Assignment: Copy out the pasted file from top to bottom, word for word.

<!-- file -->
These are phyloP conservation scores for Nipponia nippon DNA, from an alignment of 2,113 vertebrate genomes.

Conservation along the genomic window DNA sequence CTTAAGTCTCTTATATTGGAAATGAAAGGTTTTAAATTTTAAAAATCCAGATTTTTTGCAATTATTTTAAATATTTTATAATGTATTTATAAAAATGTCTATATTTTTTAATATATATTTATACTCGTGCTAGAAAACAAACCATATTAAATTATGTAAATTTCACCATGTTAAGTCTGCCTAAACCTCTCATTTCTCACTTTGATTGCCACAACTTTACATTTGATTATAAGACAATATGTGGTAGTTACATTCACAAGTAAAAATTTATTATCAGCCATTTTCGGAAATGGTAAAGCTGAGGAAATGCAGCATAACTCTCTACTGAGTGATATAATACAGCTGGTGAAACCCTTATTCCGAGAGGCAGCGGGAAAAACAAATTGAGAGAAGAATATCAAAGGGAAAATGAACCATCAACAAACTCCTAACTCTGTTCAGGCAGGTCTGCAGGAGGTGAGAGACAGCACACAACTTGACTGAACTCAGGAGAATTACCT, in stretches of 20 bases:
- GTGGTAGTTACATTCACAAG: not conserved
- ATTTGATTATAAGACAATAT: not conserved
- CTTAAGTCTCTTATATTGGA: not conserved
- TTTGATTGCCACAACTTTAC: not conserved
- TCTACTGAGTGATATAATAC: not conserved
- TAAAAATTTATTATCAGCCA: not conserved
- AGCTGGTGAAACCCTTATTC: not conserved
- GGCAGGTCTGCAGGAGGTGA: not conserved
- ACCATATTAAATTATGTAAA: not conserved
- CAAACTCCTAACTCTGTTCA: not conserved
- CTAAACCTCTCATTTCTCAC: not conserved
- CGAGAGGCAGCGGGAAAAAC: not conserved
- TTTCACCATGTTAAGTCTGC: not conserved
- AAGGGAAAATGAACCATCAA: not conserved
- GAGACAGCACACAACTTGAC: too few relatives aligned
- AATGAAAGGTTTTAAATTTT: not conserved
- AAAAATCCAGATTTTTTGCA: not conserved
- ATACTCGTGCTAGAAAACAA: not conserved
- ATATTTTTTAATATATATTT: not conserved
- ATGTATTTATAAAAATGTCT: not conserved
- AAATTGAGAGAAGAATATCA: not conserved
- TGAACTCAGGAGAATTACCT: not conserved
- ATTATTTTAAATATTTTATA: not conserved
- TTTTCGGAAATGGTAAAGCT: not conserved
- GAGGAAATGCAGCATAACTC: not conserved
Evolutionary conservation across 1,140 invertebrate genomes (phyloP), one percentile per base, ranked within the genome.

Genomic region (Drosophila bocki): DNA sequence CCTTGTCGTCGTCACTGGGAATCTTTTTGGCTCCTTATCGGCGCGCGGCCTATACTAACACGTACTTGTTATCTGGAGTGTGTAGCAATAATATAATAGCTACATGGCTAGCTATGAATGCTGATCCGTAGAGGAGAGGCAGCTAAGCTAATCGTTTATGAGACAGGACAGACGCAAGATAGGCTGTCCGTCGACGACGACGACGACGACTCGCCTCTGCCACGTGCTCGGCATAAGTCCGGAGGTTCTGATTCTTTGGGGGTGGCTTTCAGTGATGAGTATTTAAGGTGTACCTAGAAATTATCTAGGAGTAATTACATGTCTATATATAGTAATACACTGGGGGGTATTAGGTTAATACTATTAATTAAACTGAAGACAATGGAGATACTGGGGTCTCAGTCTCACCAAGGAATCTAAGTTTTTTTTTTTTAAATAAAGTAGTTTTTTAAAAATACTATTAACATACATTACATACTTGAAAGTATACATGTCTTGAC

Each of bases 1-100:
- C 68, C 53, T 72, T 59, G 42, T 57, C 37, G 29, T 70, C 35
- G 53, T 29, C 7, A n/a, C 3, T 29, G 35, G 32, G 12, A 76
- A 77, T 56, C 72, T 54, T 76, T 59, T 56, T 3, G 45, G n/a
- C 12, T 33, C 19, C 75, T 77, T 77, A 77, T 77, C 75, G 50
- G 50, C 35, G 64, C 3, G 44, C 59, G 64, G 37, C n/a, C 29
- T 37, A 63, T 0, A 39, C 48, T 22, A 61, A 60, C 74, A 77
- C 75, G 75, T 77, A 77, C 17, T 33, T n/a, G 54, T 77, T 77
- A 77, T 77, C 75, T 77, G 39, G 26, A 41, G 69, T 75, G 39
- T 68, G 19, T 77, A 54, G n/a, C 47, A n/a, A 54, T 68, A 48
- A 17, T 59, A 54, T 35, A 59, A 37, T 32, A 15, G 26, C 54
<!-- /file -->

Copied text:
These are phyloP conservation scores for Nipponia nippon DNA, from an alignment of 2,113 vertebrate genomes.

Conservation along the genomic window DNA sequence CTTAAGTCTCTTATATTGGAAATGAAAGGTTTTAAATTTTAAAAATCCAGATTTTTTGCAATTATTTTAAATATTTTATAATGTATTTATAAAAATGTCTATATTTTTTAATATATATTTATACTCGTGCTAGAAAACAAACCATATTAAATTATGTAAATTTCACCATGTTAAGTCTGCCTAAACCTCTCATTTCTCACTTTGATTGCCACAACTTTACATTTGATTATAAGACAATATGTGGTAGTTACATTCACAAGTAAAAATTTATTATCAGCCATTTTCGGAAATGGTAAAGCTGAGGAAATGCAGCATAACTCTCTACTGAGTGATATAATACAGCTGGTGAAACCCTTATTCCGAGAGGCAGCGGGAAAAACAAATTGAGAGAAGAATATCAAAGGGAAAATGAACCATCAACAAACTCCTAACTCTGTTCAGGCAGGTCTGCAGGAGGTGAGAGACAGCACACAACTTGACTGAACTCAGGAGAATTACCT, in stretches of 20 bases:
- GTGGTAGTTACATTCACAAG: not conserved
- ATTTGATTATAAGACAATAT: not conserved
- CTTAAGTCTCTTATATTGGA: not conserved
- TTTGATTGCCACAACTTTAC: not conserved
- TCTACTGAGTGATATAATAC: not conserved
- TAAAAATTTATTATCAGCCA: not conserved
- AGCTGGTGAAACCCTTATTC: not conserved
- GGCAGGTCTGCAGGAGGTGA: not conserved
- ACCATATTAAATTATGTAAA: not conserved
- CAAACTCCTAACTCTGTTCA: not conserved
- CTAAACCTCTCATTTCTCAC: not conserved
- CGAGAGGCAGCGGGAAAAAC: not conserved
- TTTCACCATGTTAAGTCTGC: not conserved
- AAGGGAAAATGAACCATCAA: not conserved
- GAGACAGCACACAACTTGAC: too few relatives aligned
- AATGAAAGGTTTTAAATTTT: not conserved
- AAAAATCCAGATTTTTTGCA: not conserved
- ATACTCGTGCTAGAAAACAA: not conserved
- ATATTTTTTAATATATATTT: not conserved
- ATGTATTTATAAAAATGTCT: not conserved
- AAATTGAGAGAAGAATATCA: not conserved
- TGAACTCAGGAGAATTACCT: not conserved
- ATTATTTTAAATATTTTATA: not conserved
- TTTTCGGAAATGGTAAAGCT: not conserved
- GAGGAAATGCAGCATAACTC: not conserved
Evolutionary conservation across 1,140 invertebrate genomes (phyloP), one percentile per base, ranked within the genome.

Genomic region (Drosophila bocki): DNA sequence CCTTGTCGTCGTCACTGGGAATCTTTTTGGCTCCTTATCGGCGCGCGGCCTATACTAACACGTACTTGTTATCTGGAGTGTGTAGCAATAATATAATAGCTACATGGCTAGCTATGAATGCTGATCCGTAGAGGAGAGGCAGCTAAGCTAATCGTTTATGAGACAGGACAGACGCAAGATAGGCTGTCCGTCGACGACGACGACGACGACTCGCCTCTGCCACGTGCTCGGCATAAGTCCGGAGGTTCTGATTCTTTGGGGGTGGCTTTCAGTGATGAGTATTTAAGGTGTACCTAGAAATTATCTAGGAGTAATTACATGTCTATATATAGTAATACACTGGGGGGTATTAGGTTAATACTATTAATTAAACTGAAGACAATGGAGATACTGGGGTCTCAGTCTCACCAAGGAATCTAAGTTTTTTTTTTTTAAATAAAGTAGTTTTTTAAAAATACTATTAACATACATTACATACTTGAAAGTATACATGTCTTGAC

Each of bases 1-100:
- C 68, C 53, T 72, T 59, G 42, T 57, C 37, G 29, T 70, C 35
- G 53, T 29, C 7, A n/a, C 3, T 29, G 35, G 32, G 12, A 76
- A 77, T 56, C 72, T 54, T 76, T 59, T 56, T 3, G 45, G n/a
- C 12, T 33, C 19, C 75, T 77, T 77, A 77, T 77, C 75, G 50
- G 50, C 35, G 64, C 3, G 44, C 59, G 64, G 37, C n/a, C 29
- T 37, A 63, T 0, A 39, C 48, T 22, A 61, A 60, C 74, A 77
- C 75, G 75, T 77, A 77, C 17, T 33, T n/a, G 54, T 77, T 77
- A 77, T 77, C 75, T 77, G 39, G 26, A 41, G 69, T 75, G 39
- T 68, G 19, T 77, A 54, G n/a, C 47, A n/a, A 54, T 68, A 48
- A 17, T 59, A 54, T 35, A 59, A 37, T 32, A 15, G 26, C 54